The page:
LockPOS is a point-of-sale malware discovered in 2017 that is used to exfiltrate payment card data from targeted point-of-sale systems’ memory. The most recent version of LockPOS examined here changed its injection technique to drop the malware directly to the kernel to evade detection and bypass traditional antivirus (AV) hooks.
This evasion technique has been seen before being employed by a similar malware (Flokibot POS Malware). In addition to the injection technique, this new malware variant is also communicating with a new command-and-control (C2) server that hasn’t been seen before.
The following a technical overview of this new technique used by LockPOS:
Type: Win32 EXE
Size: 140,288 bytes
Timestamp: 11/18/2017 12:40:26 PM
ITW names: 1e490056bdb537f9492bc72a365537f0.virobj 1e490056bdb537f9492bc72a365537f0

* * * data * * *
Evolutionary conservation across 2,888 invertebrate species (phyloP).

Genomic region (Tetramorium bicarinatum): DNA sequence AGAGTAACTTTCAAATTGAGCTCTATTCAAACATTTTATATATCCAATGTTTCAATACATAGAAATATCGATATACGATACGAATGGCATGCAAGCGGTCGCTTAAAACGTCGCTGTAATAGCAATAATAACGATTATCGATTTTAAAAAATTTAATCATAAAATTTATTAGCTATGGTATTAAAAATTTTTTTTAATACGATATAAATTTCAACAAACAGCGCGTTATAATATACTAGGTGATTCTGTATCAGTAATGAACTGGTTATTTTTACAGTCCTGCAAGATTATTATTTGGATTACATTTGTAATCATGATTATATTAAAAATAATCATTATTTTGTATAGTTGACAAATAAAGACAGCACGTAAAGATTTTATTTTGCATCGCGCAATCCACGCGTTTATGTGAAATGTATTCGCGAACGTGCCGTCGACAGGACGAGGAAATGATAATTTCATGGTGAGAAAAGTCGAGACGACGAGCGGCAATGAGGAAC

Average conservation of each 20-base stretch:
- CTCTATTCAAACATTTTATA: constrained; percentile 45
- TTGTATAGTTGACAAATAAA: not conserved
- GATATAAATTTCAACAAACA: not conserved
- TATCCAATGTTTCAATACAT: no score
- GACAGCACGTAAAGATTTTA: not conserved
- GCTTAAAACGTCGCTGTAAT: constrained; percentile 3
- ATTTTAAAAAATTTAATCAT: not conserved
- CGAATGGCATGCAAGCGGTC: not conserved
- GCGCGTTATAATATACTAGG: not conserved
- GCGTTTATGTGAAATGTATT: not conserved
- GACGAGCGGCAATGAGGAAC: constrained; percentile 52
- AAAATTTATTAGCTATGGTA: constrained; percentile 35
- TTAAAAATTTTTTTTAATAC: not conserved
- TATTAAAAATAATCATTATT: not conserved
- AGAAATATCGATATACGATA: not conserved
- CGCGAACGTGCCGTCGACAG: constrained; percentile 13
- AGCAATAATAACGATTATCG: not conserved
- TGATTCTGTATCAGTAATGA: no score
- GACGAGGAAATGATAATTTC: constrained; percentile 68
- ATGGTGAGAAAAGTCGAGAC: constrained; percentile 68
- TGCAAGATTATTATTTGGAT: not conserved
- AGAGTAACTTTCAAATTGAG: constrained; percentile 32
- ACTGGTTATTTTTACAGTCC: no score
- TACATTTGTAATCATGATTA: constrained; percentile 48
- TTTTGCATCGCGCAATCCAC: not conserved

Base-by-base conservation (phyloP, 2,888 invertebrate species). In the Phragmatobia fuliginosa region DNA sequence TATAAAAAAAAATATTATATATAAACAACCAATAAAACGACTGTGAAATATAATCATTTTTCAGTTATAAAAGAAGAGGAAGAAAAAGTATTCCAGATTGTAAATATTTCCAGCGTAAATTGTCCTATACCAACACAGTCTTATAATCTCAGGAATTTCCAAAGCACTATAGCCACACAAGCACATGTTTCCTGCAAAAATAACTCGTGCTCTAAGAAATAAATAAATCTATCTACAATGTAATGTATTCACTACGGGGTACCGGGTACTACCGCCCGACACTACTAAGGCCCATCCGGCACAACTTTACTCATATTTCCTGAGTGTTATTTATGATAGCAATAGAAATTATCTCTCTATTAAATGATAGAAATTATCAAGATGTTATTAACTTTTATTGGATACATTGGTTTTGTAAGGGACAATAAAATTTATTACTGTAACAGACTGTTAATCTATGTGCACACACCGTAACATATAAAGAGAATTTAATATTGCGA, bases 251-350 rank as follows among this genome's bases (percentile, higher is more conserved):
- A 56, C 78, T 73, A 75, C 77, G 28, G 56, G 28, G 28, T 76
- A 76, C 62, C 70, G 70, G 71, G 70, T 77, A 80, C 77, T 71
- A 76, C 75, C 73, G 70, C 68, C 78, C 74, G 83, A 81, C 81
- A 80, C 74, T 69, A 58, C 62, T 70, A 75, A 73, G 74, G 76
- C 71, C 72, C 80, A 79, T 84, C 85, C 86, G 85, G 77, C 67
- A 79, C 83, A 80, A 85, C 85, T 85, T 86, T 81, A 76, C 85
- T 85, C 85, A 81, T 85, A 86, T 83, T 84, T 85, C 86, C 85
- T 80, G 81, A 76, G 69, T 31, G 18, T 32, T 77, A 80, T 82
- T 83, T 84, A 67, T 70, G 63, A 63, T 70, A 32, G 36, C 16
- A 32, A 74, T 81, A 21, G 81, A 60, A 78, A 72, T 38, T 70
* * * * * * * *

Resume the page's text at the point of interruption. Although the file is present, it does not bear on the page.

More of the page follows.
The malware has a core resource section that is encrypted:
When it runs, it begins making API calls that are used to decrypt itself, and the APIs are obfuscated using API hashing:
The decrypted executable with a debugging string shown below is then loaded to memory for execution:
When executed, the malware uses API calls from ntdll.dll to inject itself into explorer.exe as a persistence mechanism. The API calls are still made using the API hashing, a method that is new for LockPOS which allows the malware to avoid traditional AV detection by injecting the code on-the-fly within memory:
The injected code will then try to connect to the C2 server at the following address:
This is a new C2 server that has never been seen in malware campaigns prior. The C2 server also has what seems to be a back-end panel that is similar to the one seen before with the treasurehunter[dot]at C2 server.
In addition to the abovementioned C2 server, (Read more...)
This is a Security Bloggers Network syndicated blog post authored by Cylance Threat Guidance Team. Read the original post at: Cylance Blog